Last Monday the Go Teen Writers 100-for-100 Challenge began, which is a challenge to write 100 words each day for 100 days. So far it’s been a huge boost for me and it’s gotten me actually putting my butt in the chair and my fingers to the keyboard for the past nine days (with one exception). Not only is it helping me boost the word count of my current project, but it’s also helping me to do something that almost every writing blog will tell you to do: build a habit. This is something I’ve always struggled with, but I’ve discovered a couple of tips that have helped me maintain my habit over the past week. Continue reading “5 Tips for Keeping a Writing Habit”
If you’ve been writing for a significant amount of time, chances are you’ve dropped a story idea that you enjoyed at least briefly. Maybe you’ve gone back and looked at it since and thought it was garbage, but there’s an equally decent chance that there have been pieces of it you’ve thought are really interesting. After all, something had to grip you when you first wrote it, right? So maybe you have a really cool setting, but flat characters. Or maybe the premise is good, but your prose is cringe-worthy. How do you salvage the good and leave behind the bad? Continue reading “How to Breathe New Life Into an Old Story”
Due to a week of massive sleep deprivation and the realization that I’ve actually already written a decent post on developing wildlife that said everything I’d say now (see here), I’ve decided to replace my intended post on wildlife with a post on organizing your worldbuilding, to keep things on-schedule.
Worldbuilding is a massive undertaking, and there’s a ton of information to keep straight. Chances are you have info scattered everywhere–a sticky note with a handful of city names, a map tossed in a desk drawer, a binder that has some of your worldbuilding, but not all the stuff that you wrote down in various notebooks. Fortunately, there’s a cure for this! Actually, multiple cures, depending on how you like to work. Continue reading “Discovering Your World: Organizing the Info”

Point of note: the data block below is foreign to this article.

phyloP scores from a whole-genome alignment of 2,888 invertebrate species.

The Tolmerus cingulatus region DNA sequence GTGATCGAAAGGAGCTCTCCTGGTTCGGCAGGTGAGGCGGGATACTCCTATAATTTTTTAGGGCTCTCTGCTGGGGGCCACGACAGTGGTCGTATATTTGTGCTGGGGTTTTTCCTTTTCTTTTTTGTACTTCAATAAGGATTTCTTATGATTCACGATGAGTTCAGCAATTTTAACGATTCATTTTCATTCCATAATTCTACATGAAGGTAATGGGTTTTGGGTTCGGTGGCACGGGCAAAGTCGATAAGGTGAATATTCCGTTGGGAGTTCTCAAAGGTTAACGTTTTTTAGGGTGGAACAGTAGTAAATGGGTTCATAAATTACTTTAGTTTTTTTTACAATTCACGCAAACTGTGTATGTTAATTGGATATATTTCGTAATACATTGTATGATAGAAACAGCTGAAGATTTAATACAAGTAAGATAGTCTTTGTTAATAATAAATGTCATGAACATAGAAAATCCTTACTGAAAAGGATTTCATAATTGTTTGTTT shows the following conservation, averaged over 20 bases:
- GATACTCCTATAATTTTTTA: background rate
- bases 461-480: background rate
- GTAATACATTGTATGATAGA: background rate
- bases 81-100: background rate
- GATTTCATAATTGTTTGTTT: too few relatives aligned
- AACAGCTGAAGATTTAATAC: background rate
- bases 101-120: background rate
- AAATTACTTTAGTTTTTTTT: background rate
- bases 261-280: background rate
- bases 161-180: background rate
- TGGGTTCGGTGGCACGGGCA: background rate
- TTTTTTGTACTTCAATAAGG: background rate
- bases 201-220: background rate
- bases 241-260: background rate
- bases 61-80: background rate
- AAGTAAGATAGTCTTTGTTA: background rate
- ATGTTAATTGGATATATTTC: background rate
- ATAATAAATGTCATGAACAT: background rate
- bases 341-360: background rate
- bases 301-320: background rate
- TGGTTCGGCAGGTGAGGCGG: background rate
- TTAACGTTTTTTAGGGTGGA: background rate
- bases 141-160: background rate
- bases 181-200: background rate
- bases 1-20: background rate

Today’s post is part one of a two-part collaboration with Julia at Lit Aflame! I’ll be talking about how fiction writers can use handwriting, and she’ll be talking about the benefits of typing instead. Her post will be going up on her blog tomorrow, so be sure to check it out!
I don’t often handwrite my fiction. I can type waaaaaaay faster than I can handwrite, so I do that instead. But there are aspects of story-writing that can definitely benefit from handwriting, and here are a few of them.
The Initial Idea
When I have a story idea Continue reading “Handwriting for Fiction Authors”
A friend of mine started a survey a while ago asking “If you could give your younger self one piece of writing advice, what would it be?” (You can still find it here, if you’re interested in contributing.)
It got me thinking, and the only thing I could honestly say I wish my younger self knew was how to format dialogue. That sounds like a really silly thing, doesn’t it? But the thing is, many of the mistakes I made contributed to how I write today and what I’ve accomplished as a writer. A lesson Continue reading “Dear Younger Me…”